testifies to a bottom-up conception of the whole: it is not that the whole
generates, and manifests itself through, its parts, but rather that the
parts, by interacting, generate the complex behavior of the whole that
"emerges." It is hardly clear, from the current literature, what this
emergent whole is thought to be, beyond the sum of its parts.
Science magazine introduced its special issue on complex systems
with the heading, "Beyond Reductionism." The claim to have escaped reductionism
is common (though not universal) among investigators concerned with complexity.
The idea is that if higher-level properties really do emerge in complex
systems, yielding wholes that are more than the sum of their parts, then
explanations of these systems must refer to the higher-level properties.
Everything cannot be "reduced" to descriptions of lower- level parts.
As Bak puts it, when the growing sandpile reaches the state where it is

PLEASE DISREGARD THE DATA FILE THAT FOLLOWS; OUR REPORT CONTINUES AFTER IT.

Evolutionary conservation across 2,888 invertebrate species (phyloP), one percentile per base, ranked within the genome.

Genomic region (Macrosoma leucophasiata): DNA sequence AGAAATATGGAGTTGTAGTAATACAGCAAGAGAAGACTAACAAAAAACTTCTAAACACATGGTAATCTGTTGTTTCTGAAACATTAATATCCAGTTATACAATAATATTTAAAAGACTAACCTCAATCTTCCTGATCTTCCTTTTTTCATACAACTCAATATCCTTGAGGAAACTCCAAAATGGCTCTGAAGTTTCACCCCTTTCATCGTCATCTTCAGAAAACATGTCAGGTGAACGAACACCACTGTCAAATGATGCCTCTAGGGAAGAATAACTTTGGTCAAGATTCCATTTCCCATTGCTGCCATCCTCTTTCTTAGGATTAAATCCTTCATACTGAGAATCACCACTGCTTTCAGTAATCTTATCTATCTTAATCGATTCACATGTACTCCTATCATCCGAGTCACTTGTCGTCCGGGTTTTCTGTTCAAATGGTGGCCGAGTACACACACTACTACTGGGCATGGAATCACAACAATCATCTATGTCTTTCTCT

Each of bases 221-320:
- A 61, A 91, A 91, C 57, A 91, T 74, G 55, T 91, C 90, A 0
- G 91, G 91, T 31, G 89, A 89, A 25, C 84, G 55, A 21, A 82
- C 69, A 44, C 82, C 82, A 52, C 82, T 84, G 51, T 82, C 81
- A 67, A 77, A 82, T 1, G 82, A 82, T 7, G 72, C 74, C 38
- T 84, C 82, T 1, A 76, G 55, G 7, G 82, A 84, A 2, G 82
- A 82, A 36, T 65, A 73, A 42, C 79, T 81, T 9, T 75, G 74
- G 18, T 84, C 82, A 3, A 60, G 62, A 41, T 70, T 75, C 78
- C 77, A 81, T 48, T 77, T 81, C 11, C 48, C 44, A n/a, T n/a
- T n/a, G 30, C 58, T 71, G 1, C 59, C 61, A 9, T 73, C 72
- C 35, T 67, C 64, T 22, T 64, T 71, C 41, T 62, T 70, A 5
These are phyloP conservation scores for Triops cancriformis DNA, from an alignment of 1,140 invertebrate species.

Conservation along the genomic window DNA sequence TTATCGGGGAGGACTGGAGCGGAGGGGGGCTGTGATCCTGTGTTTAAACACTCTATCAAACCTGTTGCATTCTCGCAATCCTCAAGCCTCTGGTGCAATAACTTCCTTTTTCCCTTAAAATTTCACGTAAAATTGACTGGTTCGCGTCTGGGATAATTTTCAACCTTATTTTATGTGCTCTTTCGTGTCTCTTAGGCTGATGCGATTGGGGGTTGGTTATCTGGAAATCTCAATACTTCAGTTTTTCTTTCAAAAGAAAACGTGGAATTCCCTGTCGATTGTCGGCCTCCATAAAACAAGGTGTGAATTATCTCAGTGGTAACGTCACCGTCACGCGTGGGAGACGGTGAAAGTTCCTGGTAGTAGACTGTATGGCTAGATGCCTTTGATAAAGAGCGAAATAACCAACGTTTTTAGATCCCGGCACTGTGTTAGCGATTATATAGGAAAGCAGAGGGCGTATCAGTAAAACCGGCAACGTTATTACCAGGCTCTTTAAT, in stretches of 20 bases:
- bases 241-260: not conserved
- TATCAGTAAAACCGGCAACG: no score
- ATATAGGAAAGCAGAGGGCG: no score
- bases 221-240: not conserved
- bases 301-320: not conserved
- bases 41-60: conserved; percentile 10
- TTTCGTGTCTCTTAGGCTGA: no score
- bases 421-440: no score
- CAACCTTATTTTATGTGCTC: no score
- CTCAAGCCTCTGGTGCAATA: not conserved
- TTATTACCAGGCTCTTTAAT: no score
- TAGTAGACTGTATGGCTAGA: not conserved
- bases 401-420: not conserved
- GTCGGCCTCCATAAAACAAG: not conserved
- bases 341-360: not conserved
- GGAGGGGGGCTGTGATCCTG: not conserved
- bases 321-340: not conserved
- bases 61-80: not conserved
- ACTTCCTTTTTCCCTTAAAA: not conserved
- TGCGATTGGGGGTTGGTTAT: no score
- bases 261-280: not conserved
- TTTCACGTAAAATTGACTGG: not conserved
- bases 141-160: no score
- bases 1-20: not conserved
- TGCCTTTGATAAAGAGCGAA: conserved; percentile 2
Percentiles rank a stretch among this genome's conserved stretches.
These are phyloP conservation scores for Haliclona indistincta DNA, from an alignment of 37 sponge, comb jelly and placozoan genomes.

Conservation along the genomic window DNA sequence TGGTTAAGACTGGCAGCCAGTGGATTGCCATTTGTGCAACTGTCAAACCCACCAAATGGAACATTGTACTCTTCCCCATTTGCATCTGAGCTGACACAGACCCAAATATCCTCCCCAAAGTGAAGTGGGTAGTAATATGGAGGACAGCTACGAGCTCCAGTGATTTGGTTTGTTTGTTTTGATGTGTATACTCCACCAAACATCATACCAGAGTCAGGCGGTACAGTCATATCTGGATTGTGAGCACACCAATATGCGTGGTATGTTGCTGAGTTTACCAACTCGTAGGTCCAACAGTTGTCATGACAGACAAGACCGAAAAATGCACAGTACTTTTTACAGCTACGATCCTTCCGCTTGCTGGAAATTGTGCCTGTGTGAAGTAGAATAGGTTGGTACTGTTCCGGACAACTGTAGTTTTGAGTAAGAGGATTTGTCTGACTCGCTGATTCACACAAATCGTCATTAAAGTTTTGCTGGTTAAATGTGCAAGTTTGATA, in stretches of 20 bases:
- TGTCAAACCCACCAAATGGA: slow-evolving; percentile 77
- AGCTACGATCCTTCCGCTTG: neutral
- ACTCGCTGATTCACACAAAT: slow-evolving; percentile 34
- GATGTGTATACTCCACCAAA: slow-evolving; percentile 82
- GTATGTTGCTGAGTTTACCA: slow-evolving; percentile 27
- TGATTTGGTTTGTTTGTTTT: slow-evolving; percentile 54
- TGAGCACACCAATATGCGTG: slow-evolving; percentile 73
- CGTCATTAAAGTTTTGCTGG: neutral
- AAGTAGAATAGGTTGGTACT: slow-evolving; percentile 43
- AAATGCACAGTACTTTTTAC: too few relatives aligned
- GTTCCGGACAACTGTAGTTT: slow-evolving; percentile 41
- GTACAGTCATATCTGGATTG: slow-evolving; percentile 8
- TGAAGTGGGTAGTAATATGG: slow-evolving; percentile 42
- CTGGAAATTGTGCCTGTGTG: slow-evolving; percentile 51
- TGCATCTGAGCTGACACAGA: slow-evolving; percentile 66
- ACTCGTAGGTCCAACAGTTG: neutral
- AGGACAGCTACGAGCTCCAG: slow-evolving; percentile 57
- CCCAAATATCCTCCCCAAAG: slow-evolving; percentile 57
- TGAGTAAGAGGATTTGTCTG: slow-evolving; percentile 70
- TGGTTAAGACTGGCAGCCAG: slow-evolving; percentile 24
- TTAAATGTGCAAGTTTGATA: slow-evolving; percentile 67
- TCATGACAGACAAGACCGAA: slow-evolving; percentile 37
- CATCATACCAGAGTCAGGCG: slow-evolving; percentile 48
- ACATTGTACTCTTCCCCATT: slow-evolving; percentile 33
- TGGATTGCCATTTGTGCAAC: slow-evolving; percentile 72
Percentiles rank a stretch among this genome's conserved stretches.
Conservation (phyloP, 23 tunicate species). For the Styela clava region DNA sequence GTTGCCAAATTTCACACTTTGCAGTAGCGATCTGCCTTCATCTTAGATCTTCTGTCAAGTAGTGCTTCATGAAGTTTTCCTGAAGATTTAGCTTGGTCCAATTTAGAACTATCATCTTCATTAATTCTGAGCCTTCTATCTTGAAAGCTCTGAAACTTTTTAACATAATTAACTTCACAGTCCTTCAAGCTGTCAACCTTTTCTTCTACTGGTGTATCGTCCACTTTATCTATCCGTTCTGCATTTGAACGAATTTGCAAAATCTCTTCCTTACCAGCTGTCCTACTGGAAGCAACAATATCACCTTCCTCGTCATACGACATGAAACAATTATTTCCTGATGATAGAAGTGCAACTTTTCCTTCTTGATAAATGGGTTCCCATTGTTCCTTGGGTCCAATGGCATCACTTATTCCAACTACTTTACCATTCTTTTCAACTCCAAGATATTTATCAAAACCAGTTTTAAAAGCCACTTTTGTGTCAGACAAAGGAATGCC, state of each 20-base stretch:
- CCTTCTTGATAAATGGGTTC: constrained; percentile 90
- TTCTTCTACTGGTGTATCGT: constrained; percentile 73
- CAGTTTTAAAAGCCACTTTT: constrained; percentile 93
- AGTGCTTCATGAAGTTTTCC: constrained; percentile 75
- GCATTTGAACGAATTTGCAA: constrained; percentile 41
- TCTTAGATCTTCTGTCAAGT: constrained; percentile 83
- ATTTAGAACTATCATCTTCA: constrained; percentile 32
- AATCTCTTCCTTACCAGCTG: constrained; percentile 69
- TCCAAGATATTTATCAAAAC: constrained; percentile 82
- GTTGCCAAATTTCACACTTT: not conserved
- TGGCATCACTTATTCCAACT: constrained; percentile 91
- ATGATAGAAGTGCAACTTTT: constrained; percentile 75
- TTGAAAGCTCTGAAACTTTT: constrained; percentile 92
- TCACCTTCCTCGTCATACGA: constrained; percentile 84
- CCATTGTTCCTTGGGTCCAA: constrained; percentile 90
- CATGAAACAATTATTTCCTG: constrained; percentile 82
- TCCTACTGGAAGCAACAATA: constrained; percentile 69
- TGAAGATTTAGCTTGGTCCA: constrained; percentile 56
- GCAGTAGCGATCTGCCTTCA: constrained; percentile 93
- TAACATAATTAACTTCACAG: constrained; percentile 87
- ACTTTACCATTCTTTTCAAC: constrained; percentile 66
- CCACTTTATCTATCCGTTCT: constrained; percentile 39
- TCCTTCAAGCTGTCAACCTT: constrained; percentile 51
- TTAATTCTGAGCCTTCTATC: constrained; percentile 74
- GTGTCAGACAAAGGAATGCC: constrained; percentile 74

subject to catastrophic collapse, the pile itself "is the functional unit,
not the single grains of sand. No reductionist approach makes sense."
To predict a catastrophic avalanche in traditional, reductionist terms,
one would have to measure everything everywhere [in the pile]
with absolute accuracy, which is impossible. Then one would have to perform
an accurate computation based on this information, which is equally impossible.
(Bak 1996, pp. 60-61)
These researchers therefore accept, for example, that there can be a
legitimate science of economics, whose explanations need not be reduciblecertainly
not in any practical senseto the motions of atoms. Humans and societies
and commercial activities have all emerged in the course of evolution,
and in order to understand them we have to speak directly of their emergent
featuresthings like rational agents, markets, prices, interest rates,
and so onnot just the lower-level entities from which they emerged.